The good news? You actually need stress to stay fully vital and alive. Stress can be your friend.
You can use the natural stress you feel when you start planning your next campaign for reaching those stars.
The not-so-good news? If you’re telling yourself an unhealthy story about your stress, it can have several negative effects, causing stressful times to be much more miserable than they have to be.
More good news. It’s easy to learn to tell a different story about the inevitable stress we all experience. Learn to use that stress to help fuel your passions.
Stress and Death
Stanford health psychologist Kelly McGonigal is a well-known expert in the areas of health, happiness, and personal success.
In her wildly popular TED Talk, she discusses a recent University of Wisconsin 8-year stress study involving 30,000 adults. The research results were a little shocking.
“People who experienced a lot of stress, but did not view stress as harmful, … had the lowest risk of dying than anyone in the study, including people who had relatively little stress.”
If you’re stressed, and believe stress is harmful to your health, then you’re at higher risk for health problems, even dying, according to this study.
People in the study had a 43% higher risk of dying at the end of a very stressful year. However, that was true only for the people who believed stress was harmful.
Guess what? The folks who didn’t associate stress as being bad had the lowest risk of dying … even lower than people who hadn’t had to deal with much stress.
If you’re stressed, even really stressed, and telling yourself it’s OK, or even better — that it’s good for you — your chances for a fast recovery (not to mention staying alive) are much higher.
Check it Out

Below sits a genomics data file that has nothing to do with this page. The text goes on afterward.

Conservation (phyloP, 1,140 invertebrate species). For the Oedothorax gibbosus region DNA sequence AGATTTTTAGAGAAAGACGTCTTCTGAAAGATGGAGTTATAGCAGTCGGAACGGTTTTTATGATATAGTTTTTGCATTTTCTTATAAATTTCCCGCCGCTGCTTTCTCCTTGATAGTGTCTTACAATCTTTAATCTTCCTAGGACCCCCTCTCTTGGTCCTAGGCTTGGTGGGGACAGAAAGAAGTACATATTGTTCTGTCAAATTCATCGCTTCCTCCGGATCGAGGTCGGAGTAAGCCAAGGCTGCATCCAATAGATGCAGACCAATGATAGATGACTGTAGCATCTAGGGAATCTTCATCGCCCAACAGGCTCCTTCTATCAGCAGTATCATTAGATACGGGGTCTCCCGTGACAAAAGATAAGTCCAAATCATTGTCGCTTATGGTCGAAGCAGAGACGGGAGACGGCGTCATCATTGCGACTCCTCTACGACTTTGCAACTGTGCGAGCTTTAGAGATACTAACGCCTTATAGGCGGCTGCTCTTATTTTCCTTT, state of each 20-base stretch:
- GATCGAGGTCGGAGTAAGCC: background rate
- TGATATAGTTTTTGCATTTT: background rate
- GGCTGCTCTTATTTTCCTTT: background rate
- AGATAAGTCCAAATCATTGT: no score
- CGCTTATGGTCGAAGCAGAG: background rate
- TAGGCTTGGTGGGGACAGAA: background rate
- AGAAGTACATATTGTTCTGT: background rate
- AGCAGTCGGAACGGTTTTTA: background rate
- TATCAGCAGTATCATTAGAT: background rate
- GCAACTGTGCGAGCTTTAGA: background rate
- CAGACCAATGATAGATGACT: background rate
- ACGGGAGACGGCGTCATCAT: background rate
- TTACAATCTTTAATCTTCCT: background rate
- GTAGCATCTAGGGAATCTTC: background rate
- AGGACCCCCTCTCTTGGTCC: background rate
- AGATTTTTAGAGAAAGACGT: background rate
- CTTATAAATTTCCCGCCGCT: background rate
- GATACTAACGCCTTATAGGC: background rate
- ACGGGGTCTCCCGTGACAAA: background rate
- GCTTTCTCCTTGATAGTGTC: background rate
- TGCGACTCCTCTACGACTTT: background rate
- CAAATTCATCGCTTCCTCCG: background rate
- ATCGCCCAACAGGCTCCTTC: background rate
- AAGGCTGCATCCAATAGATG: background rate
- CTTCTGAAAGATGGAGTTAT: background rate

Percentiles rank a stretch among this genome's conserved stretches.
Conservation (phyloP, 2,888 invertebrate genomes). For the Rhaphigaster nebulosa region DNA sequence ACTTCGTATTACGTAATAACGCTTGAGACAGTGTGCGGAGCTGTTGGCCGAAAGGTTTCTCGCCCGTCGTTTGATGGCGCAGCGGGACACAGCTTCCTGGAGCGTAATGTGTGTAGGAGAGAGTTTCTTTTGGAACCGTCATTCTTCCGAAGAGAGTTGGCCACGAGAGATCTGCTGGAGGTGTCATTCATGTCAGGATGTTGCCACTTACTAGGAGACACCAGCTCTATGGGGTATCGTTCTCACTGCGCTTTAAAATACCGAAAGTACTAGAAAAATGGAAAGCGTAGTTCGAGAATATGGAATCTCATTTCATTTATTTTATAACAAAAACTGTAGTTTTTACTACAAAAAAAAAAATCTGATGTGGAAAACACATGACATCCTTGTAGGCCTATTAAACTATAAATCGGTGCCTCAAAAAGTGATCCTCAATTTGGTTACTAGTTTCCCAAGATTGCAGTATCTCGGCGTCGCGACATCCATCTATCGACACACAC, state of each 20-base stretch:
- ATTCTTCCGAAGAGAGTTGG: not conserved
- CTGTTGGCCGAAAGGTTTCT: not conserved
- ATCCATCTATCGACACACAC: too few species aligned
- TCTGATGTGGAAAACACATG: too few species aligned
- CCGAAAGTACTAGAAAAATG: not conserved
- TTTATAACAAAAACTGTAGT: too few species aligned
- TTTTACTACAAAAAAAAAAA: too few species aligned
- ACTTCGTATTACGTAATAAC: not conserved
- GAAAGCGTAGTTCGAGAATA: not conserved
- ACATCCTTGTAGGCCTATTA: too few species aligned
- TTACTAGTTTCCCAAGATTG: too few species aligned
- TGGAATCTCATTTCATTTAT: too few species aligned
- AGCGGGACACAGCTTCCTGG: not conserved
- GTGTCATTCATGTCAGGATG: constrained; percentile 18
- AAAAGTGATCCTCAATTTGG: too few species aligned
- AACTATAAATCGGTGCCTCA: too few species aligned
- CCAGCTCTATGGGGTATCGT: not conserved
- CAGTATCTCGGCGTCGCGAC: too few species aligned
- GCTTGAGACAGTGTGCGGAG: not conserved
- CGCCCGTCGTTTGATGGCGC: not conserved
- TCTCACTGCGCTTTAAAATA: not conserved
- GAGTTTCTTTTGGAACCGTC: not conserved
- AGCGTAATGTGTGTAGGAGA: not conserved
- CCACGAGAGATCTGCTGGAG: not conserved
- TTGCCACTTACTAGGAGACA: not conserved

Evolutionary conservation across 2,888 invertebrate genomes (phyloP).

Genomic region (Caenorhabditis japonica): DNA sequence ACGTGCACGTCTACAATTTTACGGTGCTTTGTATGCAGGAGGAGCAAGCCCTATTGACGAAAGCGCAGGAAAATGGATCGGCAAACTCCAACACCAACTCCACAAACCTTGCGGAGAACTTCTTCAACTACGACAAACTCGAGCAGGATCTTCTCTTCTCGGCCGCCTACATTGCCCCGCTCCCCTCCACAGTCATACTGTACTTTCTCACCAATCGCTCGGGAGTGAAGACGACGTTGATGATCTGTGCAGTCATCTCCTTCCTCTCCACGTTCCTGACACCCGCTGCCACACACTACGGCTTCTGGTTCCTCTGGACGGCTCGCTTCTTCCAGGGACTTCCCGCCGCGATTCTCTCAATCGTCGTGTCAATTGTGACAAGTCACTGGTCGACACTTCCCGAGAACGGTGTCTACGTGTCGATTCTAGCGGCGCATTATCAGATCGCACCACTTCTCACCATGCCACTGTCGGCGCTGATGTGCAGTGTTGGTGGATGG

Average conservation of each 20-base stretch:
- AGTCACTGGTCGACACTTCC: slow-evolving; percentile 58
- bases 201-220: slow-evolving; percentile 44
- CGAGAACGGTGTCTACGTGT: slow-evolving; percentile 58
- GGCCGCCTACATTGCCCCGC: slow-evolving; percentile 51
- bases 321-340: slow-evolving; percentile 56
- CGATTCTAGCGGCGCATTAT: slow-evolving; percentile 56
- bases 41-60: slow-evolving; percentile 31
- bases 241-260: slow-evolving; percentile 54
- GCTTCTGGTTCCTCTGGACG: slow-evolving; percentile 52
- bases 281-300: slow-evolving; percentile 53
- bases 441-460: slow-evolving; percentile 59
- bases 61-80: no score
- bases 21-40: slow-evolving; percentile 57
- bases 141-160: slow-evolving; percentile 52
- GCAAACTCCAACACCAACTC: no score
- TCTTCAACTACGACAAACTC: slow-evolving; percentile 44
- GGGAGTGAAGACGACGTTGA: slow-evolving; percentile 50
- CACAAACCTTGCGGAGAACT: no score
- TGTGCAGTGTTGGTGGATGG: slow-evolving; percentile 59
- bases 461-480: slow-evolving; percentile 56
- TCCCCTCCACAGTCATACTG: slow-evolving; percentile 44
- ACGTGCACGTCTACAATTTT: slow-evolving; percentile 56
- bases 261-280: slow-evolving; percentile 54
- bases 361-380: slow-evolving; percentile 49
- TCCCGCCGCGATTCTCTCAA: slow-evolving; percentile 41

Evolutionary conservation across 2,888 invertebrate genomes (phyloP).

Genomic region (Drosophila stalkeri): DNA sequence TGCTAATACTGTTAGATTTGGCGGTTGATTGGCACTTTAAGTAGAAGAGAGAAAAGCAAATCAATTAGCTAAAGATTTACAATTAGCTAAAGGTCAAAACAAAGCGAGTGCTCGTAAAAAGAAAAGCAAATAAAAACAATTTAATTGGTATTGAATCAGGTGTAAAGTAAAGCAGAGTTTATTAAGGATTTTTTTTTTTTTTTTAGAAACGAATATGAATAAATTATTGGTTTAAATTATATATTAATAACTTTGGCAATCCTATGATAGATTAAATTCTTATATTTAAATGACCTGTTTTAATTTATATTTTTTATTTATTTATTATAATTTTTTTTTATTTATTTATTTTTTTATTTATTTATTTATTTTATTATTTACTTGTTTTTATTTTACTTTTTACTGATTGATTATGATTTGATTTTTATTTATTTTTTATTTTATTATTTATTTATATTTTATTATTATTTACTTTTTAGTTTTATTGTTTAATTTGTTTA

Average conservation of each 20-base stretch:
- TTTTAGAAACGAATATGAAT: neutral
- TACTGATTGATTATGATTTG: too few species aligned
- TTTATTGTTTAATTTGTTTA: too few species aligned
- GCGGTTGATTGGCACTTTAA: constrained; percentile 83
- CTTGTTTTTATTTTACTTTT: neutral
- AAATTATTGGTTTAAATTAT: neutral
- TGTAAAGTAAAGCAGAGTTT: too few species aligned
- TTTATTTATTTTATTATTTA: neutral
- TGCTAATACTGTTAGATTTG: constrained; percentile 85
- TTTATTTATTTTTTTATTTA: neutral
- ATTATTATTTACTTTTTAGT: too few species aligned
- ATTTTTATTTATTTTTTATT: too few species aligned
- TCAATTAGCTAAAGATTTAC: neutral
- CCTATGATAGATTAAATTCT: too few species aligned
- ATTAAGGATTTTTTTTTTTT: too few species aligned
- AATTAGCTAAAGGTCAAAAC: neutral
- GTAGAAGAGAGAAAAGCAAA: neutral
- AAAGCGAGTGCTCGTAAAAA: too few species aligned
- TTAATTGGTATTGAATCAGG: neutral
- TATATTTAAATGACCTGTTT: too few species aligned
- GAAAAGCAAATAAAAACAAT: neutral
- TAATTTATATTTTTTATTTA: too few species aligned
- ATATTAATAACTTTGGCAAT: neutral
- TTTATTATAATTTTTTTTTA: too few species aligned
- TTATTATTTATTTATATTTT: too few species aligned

Top Causes of Death (U.S.)
- Heart disease (596,339)
- Cancer (575,313)
- Respiratory diseases (143,382)
- Cerebrovascular diseases (128,931)
- Accidents (122,777)
- Alzheimer’s disease (84,691)
- Diabetes (73,282)
- Influenza (53,667)
- Nephritis (45,731)
- Suicide (38,285)
- Septicemia (35,539)
- Liver disease (33,539)
- Hypertension (27,477)
- Parkinson’s disease (23,107)
- Stress Beliefs (20,231)
Your beliefs about stress are a game-changer. “When you change your mind about stress, you can change your body’s response to stress.”
Some of the physical symptoms of higher stress: increased heart rate, faster breathing, maybe some extra sweating.
What if you thought these physical signs actually meant that your body is preparing you to successfully deal with an exciting challenge? Rather than a life-threatening attack.
Re-Train That Brain
You can learn to think differently. That pounding heart? Preparing you for action. Faster breathing? Your brain is receiving more oxygen. Good!
Thoughts? Depends what you’re thinking … Freeze! I’m in life-threatening danger. Or, OK, I’m ready, let’s go!
Things to tell yourself, to re-train your brain: My body is helping me handle this situation. I know how to deal with this. Yes I can.